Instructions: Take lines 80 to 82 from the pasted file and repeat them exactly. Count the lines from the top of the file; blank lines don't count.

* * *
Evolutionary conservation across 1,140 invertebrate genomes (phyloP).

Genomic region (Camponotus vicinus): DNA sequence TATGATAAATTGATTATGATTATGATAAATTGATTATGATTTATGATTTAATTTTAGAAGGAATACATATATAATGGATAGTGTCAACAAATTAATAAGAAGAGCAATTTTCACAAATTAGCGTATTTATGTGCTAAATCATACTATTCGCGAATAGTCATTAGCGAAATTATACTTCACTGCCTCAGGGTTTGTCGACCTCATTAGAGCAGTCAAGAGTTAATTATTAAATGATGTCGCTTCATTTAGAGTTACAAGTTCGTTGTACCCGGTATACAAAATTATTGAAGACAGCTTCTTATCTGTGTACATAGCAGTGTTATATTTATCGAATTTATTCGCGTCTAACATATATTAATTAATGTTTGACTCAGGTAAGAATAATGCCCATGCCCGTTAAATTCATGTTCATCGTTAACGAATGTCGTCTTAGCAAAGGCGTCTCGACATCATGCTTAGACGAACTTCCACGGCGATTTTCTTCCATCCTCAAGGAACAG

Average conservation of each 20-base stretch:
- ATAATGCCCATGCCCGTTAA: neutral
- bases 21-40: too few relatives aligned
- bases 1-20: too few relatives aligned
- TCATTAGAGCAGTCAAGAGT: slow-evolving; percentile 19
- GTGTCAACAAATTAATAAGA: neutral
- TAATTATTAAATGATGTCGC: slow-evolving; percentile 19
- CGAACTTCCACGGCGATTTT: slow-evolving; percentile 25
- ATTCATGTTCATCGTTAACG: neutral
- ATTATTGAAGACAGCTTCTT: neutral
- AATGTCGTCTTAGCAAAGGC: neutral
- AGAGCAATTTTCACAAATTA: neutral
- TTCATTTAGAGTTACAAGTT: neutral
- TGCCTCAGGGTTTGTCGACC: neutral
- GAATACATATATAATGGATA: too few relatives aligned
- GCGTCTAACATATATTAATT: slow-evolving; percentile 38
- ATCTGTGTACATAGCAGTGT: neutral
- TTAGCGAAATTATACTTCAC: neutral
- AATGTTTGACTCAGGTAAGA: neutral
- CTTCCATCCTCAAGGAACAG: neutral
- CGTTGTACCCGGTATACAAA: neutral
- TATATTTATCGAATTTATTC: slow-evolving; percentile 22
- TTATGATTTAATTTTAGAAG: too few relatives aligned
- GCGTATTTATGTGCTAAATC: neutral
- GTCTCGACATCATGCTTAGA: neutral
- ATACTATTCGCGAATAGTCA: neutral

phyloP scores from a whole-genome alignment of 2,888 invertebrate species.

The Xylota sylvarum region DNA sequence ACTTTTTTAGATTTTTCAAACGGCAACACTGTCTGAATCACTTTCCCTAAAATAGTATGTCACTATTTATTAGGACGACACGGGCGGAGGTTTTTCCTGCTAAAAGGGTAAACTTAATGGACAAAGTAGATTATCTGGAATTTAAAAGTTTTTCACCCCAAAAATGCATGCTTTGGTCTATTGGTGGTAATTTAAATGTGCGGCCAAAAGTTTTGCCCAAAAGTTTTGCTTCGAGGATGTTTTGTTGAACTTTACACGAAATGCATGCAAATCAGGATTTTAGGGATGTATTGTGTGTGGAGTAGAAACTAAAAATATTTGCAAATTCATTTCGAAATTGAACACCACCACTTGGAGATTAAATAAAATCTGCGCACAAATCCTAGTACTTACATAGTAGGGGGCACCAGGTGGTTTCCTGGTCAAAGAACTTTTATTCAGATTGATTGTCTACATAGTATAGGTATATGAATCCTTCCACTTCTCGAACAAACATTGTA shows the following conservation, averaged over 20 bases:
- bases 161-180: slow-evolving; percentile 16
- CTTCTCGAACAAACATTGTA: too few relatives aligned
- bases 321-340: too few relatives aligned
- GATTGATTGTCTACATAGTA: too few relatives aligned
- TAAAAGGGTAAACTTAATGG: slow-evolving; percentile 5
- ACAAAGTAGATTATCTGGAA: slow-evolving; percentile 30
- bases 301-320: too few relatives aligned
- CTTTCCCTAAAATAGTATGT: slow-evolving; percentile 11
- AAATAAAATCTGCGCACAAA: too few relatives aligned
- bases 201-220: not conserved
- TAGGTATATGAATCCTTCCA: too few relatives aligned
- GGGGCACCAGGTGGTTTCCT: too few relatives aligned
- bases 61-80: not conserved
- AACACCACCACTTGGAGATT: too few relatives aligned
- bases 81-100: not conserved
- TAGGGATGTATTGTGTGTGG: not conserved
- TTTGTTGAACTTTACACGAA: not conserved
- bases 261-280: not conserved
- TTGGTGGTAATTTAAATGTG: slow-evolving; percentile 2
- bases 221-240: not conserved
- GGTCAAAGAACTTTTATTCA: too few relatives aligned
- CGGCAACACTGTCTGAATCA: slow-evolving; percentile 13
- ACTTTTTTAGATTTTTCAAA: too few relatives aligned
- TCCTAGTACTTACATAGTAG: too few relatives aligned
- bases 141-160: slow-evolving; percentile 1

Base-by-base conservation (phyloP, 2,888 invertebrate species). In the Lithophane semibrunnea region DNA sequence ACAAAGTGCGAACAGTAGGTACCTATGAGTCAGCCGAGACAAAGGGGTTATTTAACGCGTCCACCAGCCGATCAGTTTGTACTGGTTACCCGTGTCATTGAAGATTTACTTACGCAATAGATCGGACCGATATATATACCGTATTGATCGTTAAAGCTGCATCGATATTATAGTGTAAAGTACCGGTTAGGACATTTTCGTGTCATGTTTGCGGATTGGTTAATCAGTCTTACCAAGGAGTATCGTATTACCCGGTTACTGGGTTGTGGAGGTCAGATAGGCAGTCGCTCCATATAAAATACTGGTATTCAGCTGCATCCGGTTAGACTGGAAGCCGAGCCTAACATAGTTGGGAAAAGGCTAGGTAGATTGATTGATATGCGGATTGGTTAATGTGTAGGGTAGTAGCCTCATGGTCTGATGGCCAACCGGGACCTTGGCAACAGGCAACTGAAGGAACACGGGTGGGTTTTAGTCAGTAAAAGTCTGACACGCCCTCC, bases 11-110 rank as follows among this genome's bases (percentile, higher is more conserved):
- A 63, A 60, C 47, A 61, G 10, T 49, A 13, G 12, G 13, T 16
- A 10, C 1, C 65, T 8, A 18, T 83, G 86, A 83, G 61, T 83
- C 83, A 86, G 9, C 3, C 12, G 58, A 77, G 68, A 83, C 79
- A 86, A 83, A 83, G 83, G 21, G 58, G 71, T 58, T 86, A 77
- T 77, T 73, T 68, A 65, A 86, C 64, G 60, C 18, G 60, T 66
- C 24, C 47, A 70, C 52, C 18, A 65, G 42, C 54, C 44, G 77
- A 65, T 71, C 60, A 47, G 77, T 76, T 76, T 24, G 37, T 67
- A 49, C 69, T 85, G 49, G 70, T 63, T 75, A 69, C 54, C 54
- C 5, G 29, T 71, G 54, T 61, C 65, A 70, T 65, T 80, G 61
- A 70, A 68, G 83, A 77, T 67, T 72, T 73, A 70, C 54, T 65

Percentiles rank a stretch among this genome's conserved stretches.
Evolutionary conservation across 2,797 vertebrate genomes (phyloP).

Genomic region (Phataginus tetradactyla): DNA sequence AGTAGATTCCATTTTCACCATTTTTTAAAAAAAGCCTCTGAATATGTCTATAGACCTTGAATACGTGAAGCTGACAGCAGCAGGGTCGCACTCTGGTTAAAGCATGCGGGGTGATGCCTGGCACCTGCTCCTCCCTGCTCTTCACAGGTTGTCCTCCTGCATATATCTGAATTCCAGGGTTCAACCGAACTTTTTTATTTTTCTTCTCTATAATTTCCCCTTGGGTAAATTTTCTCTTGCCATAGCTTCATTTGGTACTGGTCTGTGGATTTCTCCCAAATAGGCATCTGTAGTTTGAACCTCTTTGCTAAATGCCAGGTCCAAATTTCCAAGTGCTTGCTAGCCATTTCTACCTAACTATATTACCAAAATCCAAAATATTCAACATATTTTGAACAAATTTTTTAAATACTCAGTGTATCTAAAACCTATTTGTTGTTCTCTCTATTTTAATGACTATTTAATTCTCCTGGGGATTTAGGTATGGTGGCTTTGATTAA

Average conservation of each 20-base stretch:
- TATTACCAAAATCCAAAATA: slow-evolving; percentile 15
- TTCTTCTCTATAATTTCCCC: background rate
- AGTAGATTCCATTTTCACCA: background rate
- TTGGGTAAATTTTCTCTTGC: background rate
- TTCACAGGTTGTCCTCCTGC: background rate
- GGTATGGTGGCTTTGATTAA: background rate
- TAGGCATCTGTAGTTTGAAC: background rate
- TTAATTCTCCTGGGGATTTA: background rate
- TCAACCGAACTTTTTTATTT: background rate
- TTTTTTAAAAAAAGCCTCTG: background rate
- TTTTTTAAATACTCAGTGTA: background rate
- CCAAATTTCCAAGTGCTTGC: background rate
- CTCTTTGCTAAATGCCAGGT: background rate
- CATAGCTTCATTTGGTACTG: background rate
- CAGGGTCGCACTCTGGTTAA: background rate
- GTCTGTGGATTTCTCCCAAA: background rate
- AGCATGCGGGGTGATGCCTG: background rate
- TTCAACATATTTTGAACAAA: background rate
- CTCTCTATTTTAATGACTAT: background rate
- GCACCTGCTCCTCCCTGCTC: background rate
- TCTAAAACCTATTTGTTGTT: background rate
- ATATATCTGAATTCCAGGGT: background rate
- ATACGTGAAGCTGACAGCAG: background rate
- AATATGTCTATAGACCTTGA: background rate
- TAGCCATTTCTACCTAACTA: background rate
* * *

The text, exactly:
- TTTTTTAAAAAAAGCCTCTG: background rate
- TTTTTTAAATACTCAGTGTA: background rate
- CCAAATTTCCAAGTGCTTGC: background rate